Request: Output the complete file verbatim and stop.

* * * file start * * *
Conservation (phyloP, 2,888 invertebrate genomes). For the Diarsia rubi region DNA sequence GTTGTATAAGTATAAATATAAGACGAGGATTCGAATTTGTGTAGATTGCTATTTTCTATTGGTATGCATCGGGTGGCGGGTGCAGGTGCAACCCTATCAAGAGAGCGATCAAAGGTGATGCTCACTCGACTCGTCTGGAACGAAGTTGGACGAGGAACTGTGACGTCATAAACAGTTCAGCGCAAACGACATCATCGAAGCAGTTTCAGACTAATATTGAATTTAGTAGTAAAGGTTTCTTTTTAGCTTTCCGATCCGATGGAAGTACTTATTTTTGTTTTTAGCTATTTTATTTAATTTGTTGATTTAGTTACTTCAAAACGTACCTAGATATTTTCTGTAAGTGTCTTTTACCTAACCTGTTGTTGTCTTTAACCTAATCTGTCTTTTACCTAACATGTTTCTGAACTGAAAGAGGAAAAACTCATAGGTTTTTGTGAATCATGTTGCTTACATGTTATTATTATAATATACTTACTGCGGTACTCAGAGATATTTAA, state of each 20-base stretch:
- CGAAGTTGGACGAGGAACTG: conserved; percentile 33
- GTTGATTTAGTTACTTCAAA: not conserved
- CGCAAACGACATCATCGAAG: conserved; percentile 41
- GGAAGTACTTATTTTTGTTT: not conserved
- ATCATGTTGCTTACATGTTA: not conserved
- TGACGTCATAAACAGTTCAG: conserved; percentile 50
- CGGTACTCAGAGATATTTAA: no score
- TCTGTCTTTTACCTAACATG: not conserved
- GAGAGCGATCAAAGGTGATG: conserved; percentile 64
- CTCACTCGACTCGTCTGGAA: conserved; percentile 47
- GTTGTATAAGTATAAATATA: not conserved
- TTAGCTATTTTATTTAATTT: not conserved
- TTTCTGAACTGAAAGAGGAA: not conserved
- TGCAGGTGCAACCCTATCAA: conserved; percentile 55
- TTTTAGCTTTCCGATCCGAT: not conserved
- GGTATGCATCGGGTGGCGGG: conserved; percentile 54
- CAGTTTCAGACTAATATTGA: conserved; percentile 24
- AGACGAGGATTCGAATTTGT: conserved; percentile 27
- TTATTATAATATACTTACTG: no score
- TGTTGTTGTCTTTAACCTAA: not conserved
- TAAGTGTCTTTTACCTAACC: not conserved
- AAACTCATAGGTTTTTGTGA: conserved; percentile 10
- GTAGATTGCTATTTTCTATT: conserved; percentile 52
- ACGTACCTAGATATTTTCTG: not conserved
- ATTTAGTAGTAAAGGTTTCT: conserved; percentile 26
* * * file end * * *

Conservation (phyloP, 2,888 invertebrate genomes). For the Diarsia rubi region DNA sequence GTTGTATAAGTATAAATATAAGACGAGGATTCGAATTTGTGTAGATTGCTATTTTCTATTGGTATGCATCGGGTGGCGGGTGCAGGTGCAACCCTATCAAGAGAGCGATCAAAGGTGATGCTCACTCGACTCGTCTGGAACGAAGTTGGACGAGGAACTGTGACGTCATAAACAGTTCAGCGCAAACGACATCATCGAAGCAGTTTCAGACTAATATTGAATTTAGTAGTAAAGGTTTCTTTTTAGCTTTCCGATCCGATGGAAGTACTTATTTTTGTTTTTAGCTATTTTATTTAATTTGTTGATTTAGTTACTTCAAAACGTACCTAGATATTTTCTGTAAGTGTCTTTTACCTAACCTGTTGTTGTCTTTAACCTAATCTGTCTTTTACCTAACATGTTTCTGAACTGAAAGAGGAAAAACTCATAGGTTTTTGTGAATCATGTTGCTTACATGTTATTATTATAATATACTTACTGCGGTACTCAGAGATATTTAA, state of each 20-base stretch:
- CGAAGTTGGACGAGGAACTG: conserved; percentile 33
- GTTGATTTAGTTACTTCAAA: not conserved
- CGCAAACGACATCATCGAAG: conserved; percentile 41
- GGAAGTACTTATTTTTGTTT: not conserved
- ATCATGTTGCTTACATGTTA: not conserved
- TGACGTCATAAACAGTTCAG: conserved; percentile 50
- CGGTACTCAGAGATATTTAA: no score
- TCTGTCTTTTACCTAACATG: not conserved
- GAGAGCGATCAAAGGTGATG: conserved; percentile 64
- CTCACTCGACTCGTCTGGAA: conserved; percentile 47
- GTTGTATAAGTATAAATATA: not conserved
- TTAGCTATTTTATTTAATTT: not conserved
- TTTCTGAACTGAAAGAGGAA: not conserved
- TGCAGGTGCAACCCTATCAA: conserved; percentile 55
- TTTTAGCTTTCCGATCCGAT: not conserved
- GGTATGCATCGGGTGGCGGG: conserved; percentile 54
- CAGTTTCAGACTAATATTGA: conserved; percentile 24
- AGACGAGGATTCGAATTTGT: conserved; percentile 27
- TTATTATAATATACTTACTG: no score
- TGTTGTTGTCTTTAACCTAA: not conserved
- TAAGTGTCTTTTACCTAACC: not conserved
- AAACTCATAGGTTTTTGTGA: conserved; percentile 10
- GTAGATTGCTATTTTCTATT: conserved; percentile 52
- ACGTACCTAGATATTTTCTG: not conserved
- ATTTAGTAGTAAAGGTTTCT: conserved; percentile 26